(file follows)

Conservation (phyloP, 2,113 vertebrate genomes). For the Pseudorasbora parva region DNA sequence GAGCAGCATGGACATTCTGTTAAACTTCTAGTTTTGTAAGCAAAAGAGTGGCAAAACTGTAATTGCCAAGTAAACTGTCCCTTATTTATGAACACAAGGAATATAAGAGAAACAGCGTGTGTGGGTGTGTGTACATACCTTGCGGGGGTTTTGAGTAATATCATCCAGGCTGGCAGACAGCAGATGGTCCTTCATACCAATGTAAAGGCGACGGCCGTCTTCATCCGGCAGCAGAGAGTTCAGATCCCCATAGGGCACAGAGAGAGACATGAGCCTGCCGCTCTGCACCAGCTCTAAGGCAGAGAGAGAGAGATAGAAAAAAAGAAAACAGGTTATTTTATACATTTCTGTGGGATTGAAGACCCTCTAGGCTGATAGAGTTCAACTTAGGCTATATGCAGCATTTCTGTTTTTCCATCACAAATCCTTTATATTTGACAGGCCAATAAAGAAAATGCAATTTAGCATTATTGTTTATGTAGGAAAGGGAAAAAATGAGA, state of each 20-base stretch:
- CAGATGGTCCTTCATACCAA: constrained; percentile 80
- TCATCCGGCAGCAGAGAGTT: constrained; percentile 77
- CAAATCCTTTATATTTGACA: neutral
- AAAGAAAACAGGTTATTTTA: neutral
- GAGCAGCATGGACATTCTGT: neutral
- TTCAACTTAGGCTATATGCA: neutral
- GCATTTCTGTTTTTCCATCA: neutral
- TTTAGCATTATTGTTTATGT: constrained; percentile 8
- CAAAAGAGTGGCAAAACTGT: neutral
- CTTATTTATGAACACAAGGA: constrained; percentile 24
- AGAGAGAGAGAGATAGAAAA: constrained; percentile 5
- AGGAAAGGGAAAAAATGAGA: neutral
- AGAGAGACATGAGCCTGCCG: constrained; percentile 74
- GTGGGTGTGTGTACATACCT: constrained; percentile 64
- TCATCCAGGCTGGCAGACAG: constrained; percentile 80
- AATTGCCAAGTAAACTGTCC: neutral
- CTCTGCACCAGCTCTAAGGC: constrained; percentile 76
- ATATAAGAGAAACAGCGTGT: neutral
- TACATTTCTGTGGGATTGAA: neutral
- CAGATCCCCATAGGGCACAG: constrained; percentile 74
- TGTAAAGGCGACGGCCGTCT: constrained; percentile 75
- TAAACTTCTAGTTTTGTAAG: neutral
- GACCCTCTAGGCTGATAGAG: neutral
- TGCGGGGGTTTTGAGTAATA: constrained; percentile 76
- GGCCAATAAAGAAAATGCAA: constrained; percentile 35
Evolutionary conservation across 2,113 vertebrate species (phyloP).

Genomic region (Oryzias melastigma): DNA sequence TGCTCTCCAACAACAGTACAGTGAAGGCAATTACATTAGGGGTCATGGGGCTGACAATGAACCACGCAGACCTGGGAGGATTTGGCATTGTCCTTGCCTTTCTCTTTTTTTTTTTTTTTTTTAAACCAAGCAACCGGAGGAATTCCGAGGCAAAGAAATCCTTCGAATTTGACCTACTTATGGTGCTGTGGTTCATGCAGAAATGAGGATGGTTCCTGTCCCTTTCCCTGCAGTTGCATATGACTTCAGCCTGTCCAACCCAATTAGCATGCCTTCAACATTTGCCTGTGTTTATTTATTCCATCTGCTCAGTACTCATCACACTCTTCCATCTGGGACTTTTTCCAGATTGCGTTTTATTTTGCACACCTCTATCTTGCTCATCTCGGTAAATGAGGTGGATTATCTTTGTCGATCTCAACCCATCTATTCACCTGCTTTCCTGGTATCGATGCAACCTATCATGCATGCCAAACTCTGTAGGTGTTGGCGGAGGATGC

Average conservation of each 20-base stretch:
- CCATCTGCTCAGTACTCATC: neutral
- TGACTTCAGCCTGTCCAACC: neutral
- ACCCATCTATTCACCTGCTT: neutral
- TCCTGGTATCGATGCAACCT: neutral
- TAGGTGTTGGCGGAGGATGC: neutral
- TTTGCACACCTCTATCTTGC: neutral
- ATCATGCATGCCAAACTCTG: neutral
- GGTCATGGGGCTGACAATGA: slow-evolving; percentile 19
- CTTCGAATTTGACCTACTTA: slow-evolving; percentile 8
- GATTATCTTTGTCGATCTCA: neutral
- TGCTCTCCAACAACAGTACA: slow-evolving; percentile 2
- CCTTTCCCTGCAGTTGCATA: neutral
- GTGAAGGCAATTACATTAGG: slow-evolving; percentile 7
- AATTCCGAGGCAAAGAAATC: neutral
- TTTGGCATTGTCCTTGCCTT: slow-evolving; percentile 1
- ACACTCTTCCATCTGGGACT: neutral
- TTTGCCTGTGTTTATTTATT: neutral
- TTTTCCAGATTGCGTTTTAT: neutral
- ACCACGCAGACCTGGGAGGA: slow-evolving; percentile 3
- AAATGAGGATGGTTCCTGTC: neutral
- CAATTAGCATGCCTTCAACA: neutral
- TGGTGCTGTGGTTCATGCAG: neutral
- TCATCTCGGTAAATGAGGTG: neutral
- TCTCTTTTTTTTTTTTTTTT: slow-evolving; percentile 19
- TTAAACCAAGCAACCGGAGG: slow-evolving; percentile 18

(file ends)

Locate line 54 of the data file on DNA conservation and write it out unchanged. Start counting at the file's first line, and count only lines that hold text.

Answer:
- TTAAACCAAGCAACCGGAGG: slow-evolving; percentile 18